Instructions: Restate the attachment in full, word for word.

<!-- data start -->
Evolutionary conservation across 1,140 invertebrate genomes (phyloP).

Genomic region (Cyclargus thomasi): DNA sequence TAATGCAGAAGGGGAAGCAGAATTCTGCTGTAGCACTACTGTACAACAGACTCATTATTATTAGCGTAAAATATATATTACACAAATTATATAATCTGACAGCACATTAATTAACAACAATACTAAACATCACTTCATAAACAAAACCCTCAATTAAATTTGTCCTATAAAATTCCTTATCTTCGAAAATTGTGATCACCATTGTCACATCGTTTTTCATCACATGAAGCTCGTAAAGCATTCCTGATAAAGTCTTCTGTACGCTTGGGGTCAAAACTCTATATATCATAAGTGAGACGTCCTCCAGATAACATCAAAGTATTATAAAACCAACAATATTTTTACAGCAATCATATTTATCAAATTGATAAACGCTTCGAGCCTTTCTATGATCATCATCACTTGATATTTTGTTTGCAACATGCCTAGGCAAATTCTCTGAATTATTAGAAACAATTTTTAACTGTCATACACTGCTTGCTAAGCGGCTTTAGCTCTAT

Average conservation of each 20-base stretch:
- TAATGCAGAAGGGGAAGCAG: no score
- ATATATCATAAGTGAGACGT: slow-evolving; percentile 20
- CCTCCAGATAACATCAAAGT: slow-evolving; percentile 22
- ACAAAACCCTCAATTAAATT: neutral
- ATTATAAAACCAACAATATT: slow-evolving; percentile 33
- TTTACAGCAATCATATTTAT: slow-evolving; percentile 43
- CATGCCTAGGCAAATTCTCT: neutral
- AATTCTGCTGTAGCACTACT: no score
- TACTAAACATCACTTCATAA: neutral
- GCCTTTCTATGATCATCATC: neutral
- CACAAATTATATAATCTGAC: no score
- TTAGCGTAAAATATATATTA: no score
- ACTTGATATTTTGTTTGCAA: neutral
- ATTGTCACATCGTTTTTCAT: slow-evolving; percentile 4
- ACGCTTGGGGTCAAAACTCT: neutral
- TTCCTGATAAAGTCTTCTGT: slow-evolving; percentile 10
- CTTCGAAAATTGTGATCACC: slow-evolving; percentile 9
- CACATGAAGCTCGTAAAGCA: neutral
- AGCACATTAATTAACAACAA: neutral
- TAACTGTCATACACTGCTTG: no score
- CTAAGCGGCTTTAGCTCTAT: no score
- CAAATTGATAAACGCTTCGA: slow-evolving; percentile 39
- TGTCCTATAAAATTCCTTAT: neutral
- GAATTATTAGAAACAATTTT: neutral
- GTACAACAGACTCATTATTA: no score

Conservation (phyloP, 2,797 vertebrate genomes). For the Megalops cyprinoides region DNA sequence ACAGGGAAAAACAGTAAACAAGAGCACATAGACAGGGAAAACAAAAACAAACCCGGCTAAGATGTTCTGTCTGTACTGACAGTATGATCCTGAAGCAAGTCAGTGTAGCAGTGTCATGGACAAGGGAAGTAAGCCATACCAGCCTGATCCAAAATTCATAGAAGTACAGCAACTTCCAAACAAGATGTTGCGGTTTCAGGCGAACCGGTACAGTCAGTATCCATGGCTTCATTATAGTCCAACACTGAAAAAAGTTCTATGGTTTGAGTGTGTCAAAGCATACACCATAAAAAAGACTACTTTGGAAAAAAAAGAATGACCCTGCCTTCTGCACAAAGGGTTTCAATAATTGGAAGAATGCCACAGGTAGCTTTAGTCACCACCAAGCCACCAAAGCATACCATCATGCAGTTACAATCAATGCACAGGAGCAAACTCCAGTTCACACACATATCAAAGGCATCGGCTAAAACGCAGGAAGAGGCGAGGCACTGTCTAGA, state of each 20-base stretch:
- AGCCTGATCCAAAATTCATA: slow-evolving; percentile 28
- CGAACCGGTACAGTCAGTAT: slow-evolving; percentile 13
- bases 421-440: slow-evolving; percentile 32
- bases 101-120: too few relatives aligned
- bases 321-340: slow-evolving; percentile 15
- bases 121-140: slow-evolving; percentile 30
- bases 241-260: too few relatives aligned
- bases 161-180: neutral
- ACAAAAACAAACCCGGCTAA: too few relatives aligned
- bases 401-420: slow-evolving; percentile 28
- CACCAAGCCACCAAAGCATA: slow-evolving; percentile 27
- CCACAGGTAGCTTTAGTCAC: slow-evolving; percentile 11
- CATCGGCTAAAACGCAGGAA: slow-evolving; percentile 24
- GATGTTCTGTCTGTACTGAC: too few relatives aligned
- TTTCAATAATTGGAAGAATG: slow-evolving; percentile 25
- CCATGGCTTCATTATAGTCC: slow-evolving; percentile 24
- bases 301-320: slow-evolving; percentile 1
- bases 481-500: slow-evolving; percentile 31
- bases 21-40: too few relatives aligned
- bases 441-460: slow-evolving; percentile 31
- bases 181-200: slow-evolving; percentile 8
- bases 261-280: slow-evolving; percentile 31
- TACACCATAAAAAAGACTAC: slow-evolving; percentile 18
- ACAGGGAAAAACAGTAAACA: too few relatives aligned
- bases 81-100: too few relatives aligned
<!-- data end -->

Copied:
Evolutionary conservation across 1,140 invertebrate genomes (phyloP).

Genomic region (Cyclargus thomasi): DNA sequence TAATGCAGAAGGGGAAGCAGAATTCTGCTGTAGCACTACTGTACAACAGACTCATTATTATTAGCGTAAAATATATATTACACAAATTATATAATCTGACAGCACATTAATTAACAACAATACTAAACATCACTTCATAAACAAAACCCTCAATTAAATTTGTCCTATAAAATTCCTTATCTTCGAAAATTGTGATCACCATTGTCACATCGTTTTTCATCACATGAAGCTCGTAAAGCATTCCTGATAAAGTCTTCTGTACGCTTGGGGTCAAAACTCTATATATCATAAGTGAGACGTCCTCCAGATAACATCAAAGTATTATAAAACCAACAATATTTTTACAGCAATCATATTTATCAAATTGATAAACGCTTCGAGCCTTTCTATGATCATCATCACTTGATATTTTGTTTGCAACATGCCTAGGCAAATTCTCTGAATTATTAGAAACAATTTTTAACTGTCATACACTGCTTGCTAAGCGGCTTTAGCTCTAT

Average conservation of each 20-base stretch:
- TAATGCAGAAGGGGAAGCAG: no score
- ATATATCATAAGTGAGACGT: slow-evolving; percentile 20
- CCTCCAGATAACATCAAAGT: slow-evolving; percentile 22
- ACAAAACCCTCAATTAAATT: neutral
- ATTATAAAACCAACAATATT: slow-evolving; percentile 33
- TTTACAGCAATCATATTTAT: slow-evolving; percentile 43
- CATGCCTAGGCAAATTCTCT: neutral
- AATTCTGCTGTAGCACTACT: no score
- TACTAAACATCACTTCATAA: neutral
- GCCTTTCTATGATCATCATC: neutral
- CACAAATTATATAATCTGAC: no score
- TTAGCGTAAAATATATATTA: no score
- ACTTGATATTTTGTTTGCAA: neutral
- ATTGTCACATCGTTTTTCAT: slow-evolving; percentile 4
- ACGCTTGGGGTCAAAACTCT: neutral
- TTCCTGATAAAGTCTTCTGT: slow-evolving; percentile 10
- CTTCGAAAATTGTGATCACC: slow-evolving; percentile 9
- CACATGAAGCTCGTAAAGCA: neutral
- AGCACATTAATTAACAACAA: neutral
- TAACTGTCATACACTGCTTG: no score
- CTAAGCGGCTTTAGCTCTAT: no score
- CAAATTGATAAACGCTTCGA: slow-evolving; percentile 39
- TGTCCTATAAAATTCCTTAT: neutral
- GAATTATTAGAAACAATTTT: neutral
- GTACAACAGACTCATTATTA: no score

Conservation (phyloP, 2,797 vertebrate genomes). For the Megalops cyprinoides region DNA sequence ACAGGGAAAAACAGTAAACAAGAGCACATAGACAGGGAAAACAAAAACAAACCCGGCTAAGATGTTCTGTCTGTACTGACAGTATGATCCTGAAGCAAGTCAGTGTAGCAGTGTCATGGACAAGGGAAGTAAGCCATACCAGCCTGATCCAAAATTCATAGAAGTACAGCAACTTCCAAACAAGATGTTGCGGTTTCAGGCGAACCGGTACAGTCAGTATCCATGGCTTCATTATAGTCCAACACTGAAAAAAGTTCTATGGTTTGAGTGTGTCAAAGCATACACCATAAAAAAGACTACTTTGGAAAAAAAAGAATGACCCTGCCTTCTGCACAAAGGGTTTCAATAATTGGAAGAATGCCACAGGTAGCTTTAGTCACCACCAAGCCACCAAAGCATACCATCATGCAGTTACAATCAATGCACAGGAGCAAACTCCAGTTCACACACATATCAAAGGCATCGGCTAAAACGCAGGAAGAGGCGAGGCACTGTCTAGA, state of each 20-base stretch:
- AGCCTGATCCAAAATTCATA: slow-evolving; percentile 28
- CGAACCGGTACAGTCAGTAT: slow-evolving; percentile 13
- bases 421-440: slow-evolving; percentile 32
- bases 101-120: too few relatives aligned
- bases 321-340: slow-evolving; percentile 15
- bases 121-140: slow-evolving; percentile 30
- bases 241-260: too few relatives aligned
- bases 161-180: neutral
- ACAAAAACAAACCCGGCTAA: too few relatives aligned
- bases 401-420: slow-evolving; percentile 28
- CACCAAGCCACCAAAGCATA: slow-evolving; percentile 27
- CCACAGGTAGCTTTAGTCAC: slow-evolving; percentile 11
- CATCGGCTAAAACGCAGGAA: slow-evolving; percentile 24
- GATGTTCTGTCTGTACTGAC: too few relatives aligned
- TTTCAATAATTGGAAGAATG: slow-evolving; percentile 25
- CCATGGCTTCATTATAGTCC: slow-evolving; percentile 24
- bases 301-320: slow-evolving; percentile 1
- bases 481-500: slow-evolving; percentile 31
- bases 21-40: too few relatives aligned
- bases 441-460: slow-evolving; percentile 31
- bases 181-200: slow-evolving; percentile 8
- bases 261-280: slow-evolving; percentile 31
- TACACCATAAAAAAGACTAC: slow-evolving; percentile 18
- ACAGGGAAAAACAGTAAACA: too few relatives aligned
- bases 81-100: too few relatives aligned